"Thrown from the Cage ACCIDENT TO GWAUNCAEGURWEN COLLIERS. At Gwauncaegurwen Colliery last night through the breaking of a part of the winding gear two men sustained severe injuries. The day shift was being brought to bank and repairers were descending, when one of the sheaves broke, causing the rope to fall with a jerk. The rope proved equal to the sudden stress, but the violent jolt to the cage threw out both its occupants, Rees Jones, blacksmith, and Dan Hughes, hitcher. Fortunately the winding had nearly been completed when the sheave gave way, and, therefore, the men had not far to fall, and it was still more fortunate that the mishap had effect on this cage and not the ascending one, which contained eight men and was then near the surface. Jones and Hughes were picked up, and were found to be suffering badly from the shock, and they had also sustained severe cuts and contusions. "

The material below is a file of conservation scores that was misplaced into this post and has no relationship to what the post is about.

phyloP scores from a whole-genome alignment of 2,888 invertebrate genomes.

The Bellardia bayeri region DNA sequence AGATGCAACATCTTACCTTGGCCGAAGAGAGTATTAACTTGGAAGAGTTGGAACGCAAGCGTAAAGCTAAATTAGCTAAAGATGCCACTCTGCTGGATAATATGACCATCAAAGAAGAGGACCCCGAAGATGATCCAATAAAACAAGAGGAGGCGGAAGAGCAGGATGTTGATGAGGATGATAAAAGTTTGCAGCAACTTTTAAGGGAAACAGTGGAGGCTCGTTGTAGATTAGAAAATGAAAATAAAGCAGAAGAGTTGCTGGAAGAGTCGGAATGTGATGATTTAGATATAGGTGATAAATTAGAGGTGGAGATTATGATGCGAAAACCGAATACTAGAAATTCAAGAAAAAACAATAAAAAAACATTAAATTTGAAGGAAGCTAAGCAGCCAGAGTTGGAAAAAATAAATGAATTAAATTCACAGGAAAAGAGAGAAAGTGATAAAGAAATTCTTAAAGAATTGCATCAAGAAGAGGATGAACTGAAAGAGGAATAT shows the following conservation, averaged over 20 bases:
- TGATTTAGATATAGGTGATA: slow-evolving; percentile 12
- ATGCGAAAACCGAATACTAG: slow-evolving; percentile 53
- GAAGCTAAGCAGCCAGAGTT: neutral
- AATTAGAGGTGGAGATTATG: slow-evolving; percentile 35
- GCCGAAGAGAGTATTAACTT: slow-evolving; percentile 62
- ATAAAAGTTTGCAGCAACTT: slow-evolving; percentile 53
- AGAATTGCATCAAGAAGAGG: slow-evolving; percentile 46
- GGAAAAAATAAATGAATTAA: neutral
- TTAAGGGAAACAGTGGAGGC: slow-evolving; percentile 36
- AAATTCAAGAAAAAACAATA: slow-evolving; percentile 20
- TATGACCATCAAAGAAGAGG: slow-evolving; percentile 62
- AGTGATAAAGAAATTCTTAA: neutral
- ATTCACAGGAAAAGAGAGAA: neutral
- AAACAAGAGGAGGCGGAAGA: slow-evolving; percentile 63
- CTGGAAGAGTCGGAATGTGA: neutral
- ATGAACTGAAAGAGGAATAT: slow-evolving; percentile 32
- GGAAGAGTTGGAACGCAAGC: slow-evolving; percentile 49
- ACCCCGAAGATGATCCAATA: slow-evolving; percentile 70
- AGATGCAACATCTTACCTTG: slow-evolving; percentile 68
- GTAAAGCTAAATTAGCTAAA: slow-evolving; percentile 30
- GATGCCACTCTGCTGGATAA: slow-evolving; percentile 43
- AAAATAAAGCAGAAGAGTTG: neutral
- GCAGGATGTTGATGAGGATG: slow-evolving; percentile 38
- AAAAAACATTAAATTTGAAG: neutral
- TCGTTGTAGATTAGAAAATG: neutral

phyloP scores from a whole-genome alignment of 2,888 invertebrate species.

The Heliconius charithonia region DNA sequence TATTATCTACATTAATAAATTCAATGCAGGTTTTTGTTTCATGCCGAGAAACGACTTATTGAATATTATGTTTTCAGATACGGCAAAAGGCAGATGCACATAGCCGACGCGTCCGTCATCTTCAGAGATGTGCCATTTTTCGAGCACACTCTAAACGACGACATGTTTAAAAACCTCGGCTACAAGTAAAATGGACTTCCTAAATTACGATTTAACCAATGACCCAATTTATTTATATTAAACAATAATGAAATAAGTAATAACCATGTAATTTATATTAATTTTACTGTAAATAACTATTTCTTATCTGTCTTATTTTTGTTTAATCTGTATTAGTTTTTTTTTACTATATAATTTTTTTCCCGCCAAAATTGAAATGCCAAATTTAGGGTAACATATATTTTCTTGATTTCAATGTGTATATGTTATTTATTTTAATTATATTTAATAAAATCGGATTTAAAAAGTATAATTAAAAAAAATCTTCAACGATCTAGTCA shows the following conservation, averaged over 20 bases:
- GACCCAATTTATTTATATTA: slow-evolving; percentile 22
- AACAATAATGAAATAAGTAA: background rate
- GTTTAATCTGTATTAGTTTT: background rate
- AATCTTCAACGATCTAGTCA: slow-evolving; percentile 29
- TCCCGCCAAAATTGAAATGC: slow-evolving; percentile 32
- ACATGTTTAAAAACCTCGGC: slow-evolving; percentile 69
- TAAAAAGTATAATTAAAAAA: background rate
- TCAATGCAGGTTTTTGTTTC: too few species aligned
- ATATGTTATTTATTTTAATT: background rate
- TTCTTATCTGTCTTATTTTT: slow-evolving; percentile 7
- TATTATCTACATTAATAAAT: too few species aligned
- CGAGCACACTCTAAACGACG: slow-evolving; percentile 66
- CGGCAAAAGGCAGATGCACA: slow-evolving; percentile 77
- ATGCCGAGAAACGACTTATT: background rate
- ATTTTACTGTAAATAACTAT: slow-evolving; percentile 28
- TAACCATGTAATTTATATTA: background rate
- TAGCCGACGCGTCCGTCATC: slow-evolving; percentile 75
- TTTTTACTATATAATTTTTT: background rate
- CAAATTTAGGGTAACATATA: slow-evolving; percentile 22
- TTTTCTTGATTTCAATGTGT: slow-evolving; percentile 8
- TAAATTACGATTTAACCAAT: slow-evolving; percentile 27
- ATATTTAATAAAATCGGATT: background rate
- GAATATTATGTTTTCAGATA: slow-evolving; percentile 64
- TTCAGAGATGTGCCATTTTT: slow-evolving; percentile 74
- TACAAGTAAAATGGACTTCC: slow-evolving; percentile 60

•  From the Weekly Mail dated 12th February 1910

"ECHO OF THE ELECTION. HOW GOWER CANDIDATE WAS TREATED. Eleven Gwauncaegurwen youths were summoned at Pontardawe on Friday for throwing missiles on the highway at Gwauncaegurwen on January 11. It was an echo of the recent election, when at Gwauncaegurwen. Mr. Percy R. Simmer, the Unionist candidate for Gower, was pelted with snowballs, which were said to be loaded with stanes, when windows of the Gwauncaegurwen Public-hall were smashed, when the motor-car containing Mr. Simner and Mr. F. W. Gilbertson was attacked and damaged, and when both Mr. Simner and Mr. Gilbertson were, among others, struck by the missiles. Defendants pleaded not guilty, ..........(remainder not extracted)..........."

 

  • From The Cardiff Times dated 27th February 1909